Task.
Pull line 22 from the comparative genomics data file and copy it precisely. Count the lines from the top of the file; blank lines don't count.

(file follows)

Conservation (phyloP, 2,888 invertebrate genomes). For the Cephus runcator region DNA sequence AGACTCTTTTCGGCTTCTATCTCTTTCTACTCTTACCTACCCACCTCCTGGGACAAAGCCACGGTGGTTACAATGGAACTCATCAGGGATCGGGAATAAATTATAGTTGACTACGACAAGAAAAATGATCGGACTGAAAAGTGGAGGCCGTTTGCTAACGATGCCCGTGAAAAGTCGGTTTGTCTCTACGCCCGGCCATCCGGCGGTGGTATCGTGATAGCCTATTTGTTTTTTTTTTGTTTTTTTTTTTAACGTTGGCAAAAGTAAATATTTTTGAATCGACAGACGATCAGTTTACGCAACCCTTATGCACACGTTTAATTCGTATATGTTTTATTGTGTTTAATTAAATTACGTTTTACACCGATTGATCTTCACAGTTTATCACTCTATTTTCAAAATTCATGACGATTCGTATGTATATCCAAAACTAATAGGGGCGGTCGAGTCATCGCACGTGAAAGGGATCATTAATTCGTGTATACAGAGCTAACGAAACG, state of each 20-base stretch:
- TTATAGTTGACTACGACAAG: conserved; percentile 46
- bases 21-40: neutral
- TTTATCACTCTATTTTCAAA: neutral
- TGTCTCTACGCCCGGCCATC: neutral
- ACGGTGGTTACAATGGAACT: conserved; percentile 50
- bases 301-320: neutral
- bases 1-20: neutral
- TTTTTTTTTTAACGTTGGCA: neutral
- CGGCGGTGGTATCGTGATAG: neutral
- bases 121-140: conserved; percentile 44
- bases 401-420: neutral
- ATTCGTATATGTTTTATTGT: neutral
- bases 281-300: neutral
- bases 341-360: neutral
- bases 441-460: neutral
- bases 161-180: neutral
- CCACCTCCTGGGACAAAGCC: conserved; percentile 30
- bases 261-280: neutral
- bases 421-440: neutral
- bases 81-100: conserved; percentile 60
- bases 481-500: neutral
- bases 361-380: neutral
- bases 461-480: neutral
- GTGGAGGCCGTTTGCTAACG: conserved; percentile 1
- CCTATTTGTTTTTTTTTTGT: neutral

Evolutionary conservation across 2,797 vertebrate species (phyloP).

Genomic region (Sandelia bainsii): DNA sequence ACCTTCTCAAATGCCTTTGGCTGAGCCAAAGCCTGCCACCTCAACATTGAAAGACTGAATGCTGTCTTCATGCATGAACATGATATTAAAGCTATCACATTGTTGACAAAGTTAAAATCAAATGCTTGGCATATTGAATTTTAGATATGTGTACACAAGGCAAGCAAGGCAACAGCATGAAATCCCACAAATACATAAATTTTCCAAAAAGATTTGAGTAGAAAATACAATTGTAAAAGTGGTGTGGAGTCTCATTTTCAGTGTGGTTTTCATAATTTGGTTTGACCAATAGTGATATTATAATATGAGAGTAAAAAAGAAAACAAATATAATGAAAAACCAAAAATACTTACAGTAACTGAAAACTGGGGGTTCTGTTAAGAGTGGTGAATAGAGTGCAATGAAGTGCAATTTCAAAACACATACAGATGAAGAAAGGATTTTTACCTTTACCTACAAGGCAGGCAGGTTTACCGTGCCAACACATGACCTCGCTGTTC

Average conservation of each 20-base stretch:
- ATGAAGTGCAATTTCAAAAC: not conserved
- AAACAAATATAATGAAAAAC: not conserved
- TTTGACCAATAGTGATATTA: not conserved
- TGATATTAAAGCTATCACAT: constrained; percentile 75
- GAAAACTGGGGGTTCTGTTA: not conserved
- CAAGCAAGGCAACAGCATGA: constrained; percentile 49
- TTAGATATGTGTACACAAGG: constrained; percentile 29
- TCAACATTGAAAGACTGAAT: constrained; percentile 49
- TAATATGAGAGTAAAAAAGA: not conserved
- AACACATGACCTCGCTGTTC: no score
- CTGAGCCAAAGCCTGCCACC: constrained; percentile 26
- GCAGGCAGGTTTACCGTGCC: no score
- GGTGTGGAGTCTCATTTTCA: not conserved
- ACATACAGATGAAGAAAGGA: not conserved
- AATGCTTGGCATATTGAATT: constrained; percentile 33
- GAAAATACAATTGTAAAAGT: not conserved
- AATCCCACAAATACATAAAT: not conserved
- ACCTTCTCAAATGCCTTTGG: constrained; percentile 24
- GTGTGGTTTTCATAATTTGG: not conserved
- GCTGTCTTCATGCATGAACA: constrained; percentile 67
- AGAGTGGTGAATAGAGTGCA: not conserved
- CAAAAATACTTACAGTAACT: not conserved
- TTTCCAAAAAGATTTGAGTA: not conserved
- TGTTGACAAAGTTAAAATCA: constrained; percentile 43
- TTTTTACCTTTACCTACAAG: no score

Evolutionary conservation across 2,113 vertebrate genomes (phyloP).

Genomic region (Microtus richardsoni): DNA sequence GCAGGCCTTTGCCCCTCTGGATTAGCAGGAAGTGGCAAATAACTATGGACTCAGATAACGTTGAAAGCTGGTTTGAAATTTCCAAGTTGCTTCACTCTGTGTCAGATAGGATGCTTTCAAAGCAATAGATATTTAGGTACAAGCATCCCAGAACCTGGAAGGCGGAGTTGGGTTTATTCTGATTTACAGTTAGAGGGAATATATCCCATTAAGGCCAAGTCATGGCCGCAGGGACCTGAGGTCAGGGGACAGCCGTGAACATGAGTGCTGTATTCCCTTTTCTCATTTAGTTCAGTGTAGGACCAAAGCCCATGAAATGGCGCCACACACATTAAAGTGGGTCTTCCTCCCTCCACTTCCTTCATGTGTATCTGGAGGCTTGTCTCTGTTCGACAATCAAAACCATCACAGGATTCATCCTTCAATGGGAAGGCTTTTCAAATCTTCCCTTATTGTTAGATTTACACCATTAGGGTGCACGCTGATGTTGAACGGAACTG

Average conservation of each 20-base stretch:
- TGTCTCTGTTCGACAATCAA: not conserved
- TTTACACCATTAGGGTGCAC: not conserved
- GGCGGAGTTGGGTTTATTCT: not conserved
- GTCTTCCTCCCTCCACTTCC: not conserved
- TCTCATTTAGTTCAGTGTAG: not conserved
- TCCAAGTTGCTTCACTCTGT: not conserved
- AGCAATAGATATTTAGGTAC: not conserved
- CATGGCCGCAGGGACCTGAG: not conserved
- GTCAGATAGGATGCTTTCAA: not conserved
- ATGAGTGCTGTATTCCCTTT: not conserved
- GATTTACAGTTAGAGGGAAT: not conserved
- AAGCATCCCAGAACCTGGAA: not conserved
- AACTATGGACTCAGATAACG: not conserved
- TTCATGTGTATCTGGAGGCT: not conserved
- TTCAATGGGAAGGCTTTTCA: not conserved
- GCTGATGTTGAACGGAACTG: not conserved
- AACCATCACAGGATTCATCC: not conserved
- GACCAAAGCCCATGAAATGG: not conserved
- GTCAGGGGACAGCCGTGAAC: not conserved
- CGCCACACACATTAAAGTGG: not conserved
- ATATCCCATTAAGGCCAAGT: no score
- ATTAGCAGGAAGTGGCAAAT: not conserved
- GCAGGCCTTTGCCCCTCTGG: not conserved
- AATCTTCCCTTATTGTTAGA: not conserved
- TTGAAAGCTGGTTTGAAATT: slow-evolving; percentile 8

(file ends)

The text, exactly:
- bases 481-500: neutral